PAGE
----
At a young age, most children are taught that “police officers are our friends.” But by the time they hit middle school or high school that idea often evaporates, and may turn into defiance. Rocky River police are hoping to maintain trust through a program which makes a police officer a regular part of students’ day.
Police Chief Kelly Stillman along with officers Tracey Hill, Mike Bernhardt and North Olmsted officer Jim Carbone, gave a presentation to the school board at its last committee session, outlining the School Resource Officer (SRO) program.
“I come here and appeal on a personal note to start the process,” Stillman told the board, stating that the program would enhance the positive relationship the department has fostered with the schools. “We’ve gained so much and have established a firm, solid, relationship with the schools. We are becoming as one, and we can provide something extremely unique,” said Stillman, adding, “We need your help to do this collectively. This is about joining a partnership, not finding bad kids.”
Carbone, the SRO for North Olmsted schools told the board that the program began as a pilot in 2002. “I can’t tell you how great the impact has been,” he said adding that he serves as liaison between the schools, students and the community, with a three pronged approach: enforcement, education, and counseling. Carbone stated that “90 percent” of his work deals with the latter, guiding students through everything from typical teenage concerns to serious problems at home.
In the area of education, a relationship is established in elementary school, said Carbone, with some informal programs, and then is intensified through middle and high school, where he speaks to health and government classes. “We set the groundwork in elementary school, and the uniform has a huge impact,” said Carbone, adding that when speaking to older students about community and laws, “It wouldn’t go over as well if they didn’t know me.”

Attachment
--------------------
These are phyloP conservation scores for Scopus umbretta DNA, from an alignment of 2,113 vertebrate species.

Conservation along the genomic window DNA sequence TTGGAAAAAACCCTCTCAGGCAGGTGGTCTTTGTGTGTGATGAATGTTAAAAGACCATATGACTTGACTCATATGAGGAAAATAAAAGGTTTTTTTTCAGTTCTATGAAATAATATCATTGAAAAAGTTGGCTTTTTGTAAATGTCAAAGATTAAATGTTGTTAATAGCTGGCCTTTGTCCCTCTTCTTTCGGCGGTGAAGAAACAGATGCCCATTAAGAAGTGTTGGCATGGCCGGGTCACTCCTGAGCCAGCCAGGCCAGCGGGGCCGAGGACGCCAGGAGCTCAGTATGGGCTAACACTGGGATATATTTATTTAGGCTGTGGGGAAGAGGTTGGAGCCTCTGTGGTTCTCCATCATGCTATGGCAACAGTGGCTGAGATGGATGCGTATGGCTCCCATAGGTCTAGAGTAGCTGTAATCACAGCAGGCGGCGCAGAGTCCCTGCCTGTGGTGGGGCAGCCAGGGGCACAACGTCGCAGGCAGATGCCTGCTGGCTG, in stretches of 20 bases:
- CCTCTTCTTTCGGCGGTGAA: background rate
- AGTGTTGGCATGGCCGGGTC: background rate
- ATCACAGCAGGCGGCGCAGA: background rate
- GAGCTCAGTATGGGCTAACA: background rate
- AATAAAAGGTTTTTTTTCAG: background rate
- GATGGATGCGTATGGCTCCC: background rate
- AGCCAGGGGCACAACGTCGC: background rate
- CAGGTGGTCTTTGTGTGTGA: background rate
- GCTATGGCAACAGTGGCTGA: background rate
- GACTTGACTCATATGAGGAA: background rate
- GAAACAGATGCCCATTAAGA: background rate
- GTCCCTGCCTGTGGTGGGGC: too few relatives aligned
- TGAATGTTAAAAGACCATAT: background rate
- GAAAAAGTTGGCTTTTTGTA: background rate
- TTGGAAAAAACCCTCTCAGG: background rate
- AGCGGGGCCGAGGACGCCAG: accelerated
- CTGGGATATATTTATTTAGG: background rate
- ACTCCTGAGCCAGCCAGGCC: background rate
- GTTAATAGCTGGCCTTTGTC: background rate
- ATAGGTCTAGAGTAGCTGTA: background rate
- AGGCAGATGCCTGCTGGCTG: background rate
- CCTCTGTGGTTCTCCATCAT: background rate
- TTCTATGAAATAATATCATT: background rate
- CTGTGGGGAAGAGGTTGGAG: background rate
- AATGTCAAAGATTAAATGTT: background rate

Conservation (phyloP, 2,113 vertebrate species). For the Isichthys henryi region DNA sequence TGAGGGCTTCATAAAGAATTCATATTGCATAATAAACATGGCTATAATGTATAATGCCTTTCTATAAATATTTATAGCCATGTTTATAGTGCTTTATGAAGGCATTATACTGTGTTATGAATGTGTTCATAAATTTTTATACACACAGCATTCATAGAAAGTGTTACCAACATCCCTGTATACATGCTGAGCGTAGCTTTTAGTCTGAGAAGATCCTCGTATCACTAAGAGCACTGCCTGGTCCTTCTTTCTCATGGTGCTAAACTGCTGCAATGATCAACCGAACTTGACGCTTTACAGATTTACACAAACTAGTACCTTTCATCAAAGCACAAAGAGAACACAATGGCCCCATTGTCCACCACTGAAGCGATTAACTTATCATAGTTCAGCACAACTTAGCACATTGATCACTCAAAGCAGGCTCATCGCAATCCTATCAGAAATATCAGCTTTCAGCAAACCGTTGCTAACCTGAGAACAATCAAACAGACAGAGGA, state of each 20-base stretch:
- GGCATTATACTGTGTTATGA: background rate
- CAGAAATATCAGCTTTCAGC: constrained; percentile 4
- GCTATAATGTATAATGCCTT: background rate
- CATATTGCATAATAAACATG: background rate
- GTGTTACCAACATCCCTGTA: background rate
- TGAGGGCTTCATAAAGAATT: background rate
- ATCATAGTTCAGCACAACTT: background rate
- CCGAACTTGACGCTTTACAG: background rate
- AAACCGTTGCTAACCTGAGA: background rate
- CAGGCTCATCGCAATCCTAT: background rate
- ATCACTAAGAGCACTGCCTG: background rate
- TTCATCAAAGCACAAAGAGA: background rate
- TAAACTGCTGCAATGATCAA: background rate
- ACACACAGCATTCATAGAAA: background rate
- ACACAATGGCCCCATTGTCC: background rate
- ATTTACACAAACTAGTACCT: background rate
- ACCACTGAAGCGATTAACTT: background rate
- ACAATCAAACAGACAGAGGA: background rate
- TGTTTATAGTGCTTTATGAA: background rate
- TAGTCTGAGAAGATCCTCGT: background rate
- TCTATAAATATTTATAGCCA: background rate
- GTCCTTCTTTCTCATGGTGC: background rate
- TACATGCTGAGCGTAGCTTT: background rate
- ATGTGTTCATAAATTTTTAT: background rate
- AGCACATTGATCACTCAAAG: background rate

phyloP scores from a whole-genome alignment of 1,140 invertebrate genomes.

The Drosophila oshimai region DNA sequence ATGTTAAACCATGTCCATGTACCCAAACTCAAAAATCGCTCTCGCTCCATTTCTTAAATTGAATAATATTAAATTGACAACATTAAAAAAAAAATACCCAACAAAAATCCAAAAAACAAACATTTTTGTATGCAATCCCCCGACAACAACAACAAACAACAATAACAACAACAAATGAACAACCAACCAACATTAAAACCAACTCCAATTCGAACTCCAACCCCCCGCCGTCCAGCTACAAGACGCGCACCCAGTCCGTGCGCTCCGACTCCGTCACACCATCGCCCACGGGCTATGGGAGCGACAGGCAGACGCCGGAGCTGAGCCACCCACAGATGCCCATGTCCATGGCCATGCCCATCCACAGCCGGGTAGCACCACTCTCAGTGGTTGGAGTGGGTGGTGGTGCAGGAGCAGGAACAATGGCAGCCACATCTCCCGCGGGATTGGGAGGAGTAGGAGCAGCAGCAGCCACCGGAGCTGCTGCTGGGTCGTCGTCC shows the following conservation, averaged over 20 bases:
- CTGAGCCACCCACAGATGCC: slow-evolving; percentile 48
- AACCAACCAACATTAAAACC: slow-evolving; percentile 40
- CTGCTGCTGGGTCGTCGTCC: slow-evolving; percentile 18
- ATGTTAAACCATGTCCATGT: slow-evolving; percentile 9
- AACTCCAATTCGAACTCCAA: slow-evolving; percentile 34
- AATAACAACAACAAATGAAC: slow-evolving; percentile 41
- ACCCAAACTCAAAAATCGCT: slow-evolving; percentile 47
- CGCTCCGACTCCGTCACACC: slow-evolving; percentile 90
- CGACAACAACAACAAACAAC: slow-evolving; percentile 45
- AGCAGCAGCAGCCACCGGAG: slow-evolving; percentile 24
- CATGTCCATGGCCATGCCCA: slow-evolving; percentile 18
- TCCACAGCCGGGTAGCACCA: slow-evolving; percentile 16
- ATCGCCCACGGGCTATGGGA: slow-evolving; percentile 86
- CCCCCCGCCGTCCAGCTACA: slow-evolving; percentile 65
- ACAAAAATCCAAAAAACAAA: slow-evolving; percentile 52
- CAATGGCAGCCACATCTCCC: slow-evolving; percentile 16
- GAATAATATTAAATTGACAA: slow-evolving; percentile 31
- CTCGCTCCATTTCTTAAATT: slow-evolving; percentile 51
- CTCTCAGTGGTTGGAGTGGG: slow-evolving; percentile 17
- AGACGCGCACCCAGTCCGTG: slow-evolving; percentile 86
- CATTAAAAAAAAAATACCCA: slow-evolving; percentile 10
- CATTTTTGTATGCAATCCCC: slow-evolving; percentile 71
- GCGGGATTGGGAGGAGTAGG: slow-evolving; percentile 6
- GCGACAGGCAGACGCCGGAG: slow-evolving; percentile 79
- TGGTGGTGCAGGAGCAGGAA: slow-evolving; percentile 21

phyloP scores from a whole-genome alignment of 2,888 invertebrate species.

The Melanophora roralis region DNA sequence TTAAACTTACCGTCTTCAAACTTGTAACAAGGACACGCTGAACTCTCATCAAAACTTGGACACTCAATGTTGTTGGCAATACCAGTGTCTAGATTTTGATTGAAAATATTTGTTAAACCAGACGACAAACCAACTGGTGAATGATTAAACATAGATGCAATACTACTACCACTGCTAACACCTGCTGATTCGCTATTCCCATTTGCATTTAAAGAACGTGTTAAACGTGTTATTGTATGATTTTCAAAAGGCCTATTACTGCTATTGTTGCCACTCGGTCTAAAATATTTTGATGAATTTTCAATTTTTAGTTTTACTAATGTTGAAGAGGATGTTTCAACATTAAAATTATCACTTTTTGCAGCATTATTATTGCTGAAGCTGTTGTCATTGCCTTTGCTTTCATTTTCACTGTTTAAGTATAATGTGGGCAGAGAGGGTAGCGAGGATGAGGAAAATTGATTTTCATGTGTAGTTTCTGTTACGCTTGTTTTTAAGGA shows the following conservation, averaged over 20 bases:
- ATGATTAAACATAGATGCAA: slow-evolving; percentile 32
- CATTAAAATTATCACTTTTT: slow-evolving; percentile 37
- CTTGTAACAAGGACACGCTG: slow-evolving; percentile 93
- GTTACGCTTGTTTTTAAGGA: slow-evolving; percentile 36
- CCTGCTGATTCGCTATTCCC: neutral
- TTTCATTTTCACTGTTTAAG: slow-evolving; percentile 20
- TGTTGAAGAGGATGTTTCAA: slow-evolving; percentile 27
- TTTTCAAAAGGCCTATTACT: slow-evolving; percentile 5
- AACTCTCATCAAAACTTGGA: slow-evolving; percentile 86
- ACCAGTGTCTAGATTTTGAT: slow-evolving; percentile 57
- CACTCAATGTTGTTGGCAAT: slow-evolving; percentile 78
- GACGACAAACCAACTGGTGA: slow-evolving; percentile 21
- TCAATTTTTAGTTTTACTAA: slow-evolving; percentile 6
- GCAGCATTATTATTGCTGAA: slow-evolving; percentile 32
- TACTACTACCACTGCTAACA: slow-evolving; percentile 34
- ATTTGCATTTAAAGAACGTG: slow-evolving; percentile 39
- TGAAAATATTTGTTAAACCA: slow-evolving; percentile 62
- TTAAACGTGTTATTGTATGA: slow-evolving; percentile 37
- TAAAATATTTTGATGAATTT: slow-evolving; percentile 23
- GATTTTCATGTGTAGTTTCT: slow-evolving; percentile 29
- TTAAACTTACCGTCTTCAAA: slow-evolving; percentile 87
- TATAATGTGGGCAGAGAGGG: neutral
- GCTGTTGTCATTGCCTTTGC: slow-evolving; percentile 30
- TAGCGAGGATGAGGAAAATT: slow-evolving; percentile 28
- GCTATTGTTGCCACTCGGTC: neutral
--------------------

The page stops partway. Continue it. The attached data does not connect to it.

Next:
Carbone said he wears his uniform and drives his police cruiser to the schools where he parks in a prominent place. “They always know I’m there,” he stated. He added that once the students get over their initial curiosity, the uniform and gun are not a factor. “The gun is intriguing at first, but now is not a factor. That immaturity factor you have at first is completely gone,” said Carbone.
As for enforcement, Carbone reported, “We definitely don’t have that many issues. We’re not dealing with the problems we had ten years ago.” As example, Carbone said drinking before football games had been a problem until he began pregame tailgate parties. “That first one I had a microphone duct taped to my patrol car playing music from the radio,” he recalled. Initially drawing 55 students, the parties now can number 600. “Now it’s something they look forward to. It shows you can have fun without drugs and alcohol,” he said.
Fielding questions from board members regarding counseling qualifications, Hill, juvenile detective and DARE officer stated, “That’s part of our job from day one. We try to guide people to counseling and channel them to what they need. A lot of what we do is setting up the kids with what they need.”
As for funding to the project, Carbone stated that half of the cost is covered by a federal grant and half picked up by the city. He said the grant must be applied for each year, and that the amount will hopefully rise to 75 percent.
“We may have to work collectively on funding,” said Stillman, adding that city officials will be consulted during planning of the program. “We will do everything we can to help you,” he stated.
Stillman added that the department has applied for a grant, which Hill said was due on May 5. He added that the funding comes from the same grant that backs DARE. “We should know within the next few months,” he said of the outcome.
If approved by the school and city officials, Stillman said it is not certain that the program would be in place at the start of the next school year. “I’m down one person now and we would have to be at full strength for Officer Bernhardt to be in the schools nine months out of the year,” he stated. Bernhardt has been selected to serve as SRO should the program be put in place. Stillman did say that a part-time arrangement was an option.